If you are brave, on a budget, and still looking for stylish hair, head to your nearest beauty school.
Beauty school haircuts are one of the easiest ways to save on haircuts and hair treatments. For example, my regular stylist charges $60 total, including tip, for a wash, cut, and blow-dry. The expenses add up quickly. At the beauty school I went to (thanks to Revanche for the introduction!), a cut is $12 by first-year students and $15 by second-year students.
A simple cut takes about an hour and a half, including a very relaxing wash, the actual cut and then the styling at the end. A teacher walks around the salon and supervises the students. The first time I went, my stylist was a chatty petite lady who apparently was a very good student – when she asked the instructor to examine my layers, the instructor measured my hair on both sides and made sure they were even, but she didn’t have to fix anything.
At the end, I gave my stylist a $3 tip, bringing the total cost of my haircut to $15, or a quarter of what it had cost at the salon I used to go to. I really love my cut, and to be honest, I couldn’t tell a difference in the result between what the student did and what my very talented stylist had done.
Still, beauty school haircuts aren’t for everyone. If you go, you should:
- Know thyself. You can get a bad haircut anywhere, but at beauty schools the chances are greater. Even though students may be well-trained, they are still less experienced than stylists working in salons. If the prospect of a less-than-perfect haircut makes you feel sick to your stomach, then beauty school haircuts aren’t worth the stress.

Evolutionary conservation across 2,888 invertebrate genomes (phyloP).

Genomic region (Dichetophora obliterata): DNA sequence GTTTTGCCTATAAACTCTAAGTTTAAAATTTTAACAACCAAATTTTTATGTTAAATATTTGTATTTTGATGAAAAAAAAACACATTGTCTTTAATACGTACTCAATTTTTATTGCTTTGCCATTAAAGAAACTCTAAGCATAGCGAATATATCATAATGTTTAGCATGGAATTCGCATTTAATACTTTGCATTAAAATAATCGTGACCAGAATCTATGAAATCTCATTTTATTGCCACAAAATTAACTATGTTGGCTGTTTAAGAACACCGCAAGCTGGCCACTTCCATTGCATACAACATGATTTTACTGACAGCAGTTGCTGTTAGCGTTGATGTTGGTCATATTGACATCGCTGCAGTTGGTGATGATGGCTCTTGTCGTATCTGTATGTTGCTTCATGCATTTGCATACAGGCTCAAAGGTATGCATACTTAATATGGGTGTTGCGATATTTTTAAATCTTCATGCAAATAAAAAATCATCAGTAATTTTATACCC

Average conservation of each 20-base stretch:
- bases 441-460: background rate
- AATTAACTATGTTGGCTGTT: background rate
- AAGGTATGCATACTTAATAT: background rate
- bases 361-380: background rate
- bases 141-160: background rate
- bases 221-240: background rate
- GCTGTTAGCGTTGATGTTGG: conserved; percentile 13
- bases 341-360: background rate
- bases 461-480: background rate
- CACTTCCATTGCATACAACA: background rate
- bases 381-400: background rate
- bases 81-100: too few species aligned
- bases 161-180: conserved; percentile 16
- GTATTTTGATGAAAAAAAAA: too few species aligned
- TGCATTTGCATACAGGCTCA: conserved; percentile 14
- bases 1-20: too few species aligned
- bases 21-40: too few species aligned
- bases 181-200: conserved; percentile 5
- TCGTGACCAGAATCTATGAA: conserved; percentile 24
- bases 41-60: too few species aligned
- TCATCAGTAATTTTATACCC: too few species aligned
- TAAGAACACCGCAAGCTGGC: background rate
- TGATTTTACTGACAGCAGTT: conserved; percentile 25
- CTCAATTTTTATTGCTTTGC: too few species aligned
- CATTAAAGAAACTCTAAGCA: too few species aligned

- Be clear about how you want your hair to look. If you don’t communicate what you want, the student may exercise his or her right to be creative. This may or may not be a good thing. Tread carefully.
- Have a flexible schedule. Most schools only cut during school hours (i.e. during the work day), although some schools have night-time classes. If night sessions are offered, they fill up quickly.
- Understand you can’t have a specific student. If you go to a school once and you love your stylist, that student can very well have graduated by the time you come back for another cut. This is what happened to me. I loved my first stylist, whom I really thought was a superstar. My second stylist was slower and less confident, but in the end she did an OK job.
- Have patience. My cut was straight-forward: simple round layers and two inches to trim off the ends. It still took almost 2 hours to finish (and I declined the blow dry at the end). Many times the student has to wait for instructor approval before he/she can move on to the next layer. If the beauty school had been busier, it may have taken even longer.
- Be realistic. If your hair is very curly, very damaged, or has a texture that even pros have had difficulty cutting well in the past, don’t risk beauty school haircuts. Go to a trusted stylist. I have fairly run-of-the-mill wavy hair, so I was fine with a student wielding scissors behind me.
- Relax (at least a little). In the end, hair is just hair. As long as the student don’t burn it off or give you a drastic bowl haircut, a bad cut can always be fixed. Enjoy the process of beauty school haircuts – and the savings!
A version of this article was first posted at BlogHer.